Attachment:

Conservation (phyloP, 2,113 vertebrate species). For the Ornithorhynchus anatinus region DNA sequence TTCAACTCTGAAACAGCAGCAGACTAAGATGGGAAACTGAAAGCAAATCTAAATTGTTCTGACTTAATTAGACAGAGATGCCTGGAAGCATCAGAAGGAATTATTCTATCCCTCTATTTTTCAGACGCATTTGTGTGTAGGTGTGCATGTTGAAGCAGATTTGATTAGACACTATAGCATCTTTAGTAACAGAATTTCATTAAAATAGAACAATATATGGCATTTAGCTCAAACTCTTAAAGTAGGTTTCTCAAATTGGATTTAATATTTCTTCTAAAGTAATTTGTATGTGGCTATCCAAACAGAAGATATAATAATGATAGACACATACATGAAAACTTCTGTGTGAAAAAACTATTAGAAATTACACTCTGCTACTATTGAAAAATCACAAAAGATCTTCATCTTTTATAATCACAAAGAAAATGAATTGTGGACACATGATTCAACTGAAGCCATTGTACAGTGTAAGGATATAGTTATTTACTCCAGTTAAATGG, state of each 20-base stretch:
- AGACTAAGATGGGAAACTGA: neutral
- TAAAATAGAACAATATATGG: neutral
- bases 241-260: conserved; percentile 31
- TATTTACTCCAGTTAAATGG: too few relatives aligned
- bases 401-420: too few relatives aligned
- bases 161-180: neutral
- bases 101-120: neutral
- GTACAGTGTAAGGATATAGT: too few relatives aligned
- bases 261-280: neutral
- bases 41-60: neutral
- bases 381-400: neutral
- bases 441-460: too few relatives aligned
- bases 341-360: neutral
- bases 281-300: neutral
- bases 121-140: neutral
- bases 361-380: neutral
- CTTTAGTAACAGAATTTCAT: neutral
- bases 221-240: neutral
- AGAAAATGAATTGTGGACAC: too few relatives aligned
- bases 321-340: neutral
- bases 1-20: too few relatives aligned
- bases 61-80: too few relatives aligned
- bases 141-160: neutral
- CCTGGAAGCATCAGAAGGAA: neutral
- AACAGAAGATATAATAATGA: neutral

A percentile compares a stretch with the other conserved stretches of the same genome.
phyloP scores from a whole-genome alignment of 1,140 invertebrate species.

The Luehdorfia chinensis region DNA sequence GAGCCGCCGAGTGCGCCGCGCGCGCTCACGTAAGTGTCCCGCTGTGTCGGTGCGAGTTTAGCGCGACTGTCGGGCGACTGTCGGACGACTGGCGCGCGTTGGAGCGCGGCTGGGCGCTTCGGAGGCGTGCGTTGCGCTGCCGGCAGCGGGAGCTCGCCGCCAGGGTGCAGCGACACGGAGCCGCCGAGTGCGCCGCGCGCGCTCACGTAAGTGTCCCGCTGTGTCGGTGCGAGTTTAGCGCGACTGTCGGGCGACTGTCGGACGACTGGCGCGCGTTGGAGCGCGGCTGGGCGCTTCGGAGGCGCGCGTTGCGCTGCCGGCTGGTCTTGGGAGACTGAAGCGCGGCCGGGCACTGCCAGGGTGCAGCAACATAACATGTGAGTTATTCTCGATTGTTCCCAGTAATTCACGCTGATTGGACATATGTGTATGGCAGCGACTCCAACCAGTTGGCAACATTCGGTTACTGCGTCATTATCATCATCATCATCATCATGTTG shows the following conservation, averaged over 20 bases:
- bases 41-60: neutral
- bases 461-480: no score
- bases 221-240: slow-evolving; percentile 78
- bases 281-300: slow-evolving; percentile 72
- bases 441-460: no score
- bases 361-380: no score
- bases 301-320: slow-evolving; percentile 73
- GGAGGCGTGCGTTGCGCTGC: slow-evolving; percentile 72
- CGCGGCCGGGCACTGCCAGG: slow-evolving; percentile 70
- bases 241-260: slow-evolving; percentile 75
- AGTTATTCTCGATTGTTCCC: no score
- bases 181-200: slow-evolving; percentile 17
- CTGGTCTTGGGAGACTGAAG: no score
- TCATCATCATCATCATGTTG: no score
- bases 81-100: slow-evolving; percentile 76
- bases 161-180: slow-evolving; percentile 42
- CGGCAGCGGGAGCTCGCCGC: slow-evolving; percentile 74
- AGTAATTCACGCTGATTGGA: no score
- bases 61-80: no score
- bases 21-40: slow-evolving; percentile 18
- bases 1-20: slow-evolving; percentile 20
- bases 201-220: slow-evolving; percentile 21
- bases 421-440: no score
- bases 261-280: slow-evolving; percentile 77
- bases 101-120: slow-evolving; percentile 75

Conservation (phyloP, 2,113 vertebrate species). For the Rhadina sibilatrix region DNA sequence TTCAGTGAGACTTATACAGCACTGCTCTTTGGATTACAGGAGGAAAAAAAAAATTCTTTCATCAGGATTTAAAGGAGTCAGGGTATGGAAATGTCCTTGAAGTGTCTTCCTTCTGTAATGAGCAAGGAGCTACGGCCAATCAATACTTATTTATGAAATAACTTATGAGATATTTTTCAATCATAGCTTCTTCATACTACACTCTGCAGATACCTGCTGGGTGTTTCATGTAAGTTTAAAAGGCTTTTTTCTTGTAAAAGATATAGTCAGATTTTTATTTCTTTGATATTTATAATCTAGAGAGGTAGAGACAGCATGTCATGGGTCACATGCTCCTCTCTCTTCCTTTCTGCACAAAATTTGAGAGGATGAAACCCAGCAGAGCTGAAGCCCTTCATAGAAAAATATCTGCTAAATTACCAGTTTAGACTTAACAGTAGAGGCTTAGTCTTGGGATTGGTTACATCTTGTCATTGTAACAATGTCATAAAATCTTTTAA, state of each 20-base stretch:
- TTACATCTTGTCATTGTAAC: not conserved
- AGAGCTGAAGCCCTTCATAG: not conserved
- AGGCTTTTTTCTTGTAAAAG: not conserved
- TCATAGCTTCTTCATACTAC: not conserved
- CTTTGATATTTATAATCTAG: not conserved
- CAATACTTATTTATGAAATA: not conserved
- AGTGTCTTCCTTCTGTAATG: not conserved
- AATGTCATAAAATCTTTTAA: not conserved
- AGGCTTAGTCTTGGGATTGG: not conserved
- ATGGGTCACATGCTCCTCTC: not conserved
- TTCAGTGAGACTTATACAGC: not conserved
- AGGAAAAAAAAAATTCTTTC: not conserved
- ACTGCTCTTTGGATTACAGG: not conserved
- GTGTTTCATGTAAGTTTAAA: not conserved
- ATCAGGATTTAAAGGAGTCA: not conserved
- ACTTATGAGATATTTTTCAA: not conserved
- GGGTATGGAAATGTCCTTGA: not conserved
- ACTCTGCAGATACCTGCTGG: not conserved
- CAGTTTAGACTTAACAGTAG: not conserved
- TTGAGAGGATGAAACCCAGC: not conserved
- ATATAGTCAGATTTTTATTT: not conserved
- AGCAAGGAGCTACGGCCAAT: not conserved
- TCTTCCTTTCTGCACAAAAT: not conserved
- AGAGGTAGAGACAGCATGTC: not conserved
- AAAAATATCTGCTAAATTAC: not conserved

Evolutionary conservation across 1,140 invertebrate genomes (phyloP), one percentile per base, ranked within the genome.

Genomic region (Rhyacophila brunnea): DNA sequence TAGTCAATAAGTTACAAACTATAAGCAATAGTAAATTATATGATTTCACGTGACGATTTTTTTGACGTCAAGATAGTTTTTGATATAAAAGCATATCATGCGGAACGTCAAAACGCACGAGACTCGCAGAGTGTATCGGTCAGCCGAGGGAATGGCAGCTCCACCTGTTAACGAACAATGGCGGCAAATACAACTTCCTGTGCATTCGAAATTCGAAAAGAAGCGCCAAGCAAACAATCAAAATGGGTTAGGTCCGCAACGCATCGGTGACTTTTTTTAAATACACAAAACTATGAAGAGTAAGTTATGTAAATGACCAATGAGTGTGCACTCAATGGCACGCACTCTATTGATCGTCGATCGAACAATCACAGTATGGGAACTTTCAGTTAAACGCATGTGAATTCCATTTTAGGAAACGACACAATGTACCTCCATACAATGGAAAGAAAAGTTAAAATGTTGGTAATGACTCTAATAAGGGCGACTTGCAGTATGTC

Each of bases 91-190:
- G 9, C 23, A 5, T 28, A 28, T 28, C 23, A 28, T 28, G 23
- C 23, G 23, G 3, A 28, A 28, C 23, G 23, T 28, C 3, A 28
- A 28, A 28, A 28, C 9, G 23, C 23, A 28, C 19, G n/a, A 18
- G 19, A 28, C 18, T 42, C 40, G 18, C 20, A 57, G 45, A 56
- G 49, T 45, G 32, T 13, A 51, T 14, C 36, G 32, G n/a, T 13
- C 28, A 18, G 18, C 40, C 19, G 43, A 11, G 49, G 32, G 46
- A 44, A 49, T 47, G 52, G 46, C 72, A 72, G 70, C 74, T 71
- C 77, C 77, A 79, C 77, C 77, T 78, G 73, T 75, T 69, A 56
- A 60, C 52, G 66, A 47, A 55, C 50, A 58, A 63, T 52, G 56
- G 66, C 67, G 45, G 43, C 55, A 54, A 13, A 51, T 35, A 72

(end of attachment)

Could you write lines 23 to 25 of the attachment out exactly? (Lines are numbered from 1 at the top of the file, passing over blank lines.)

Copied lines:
- bases 61-80: too few relatives aligned
- bases 141-160: neutral
- CCTGGAAGCATCAGAAGGAA: neutral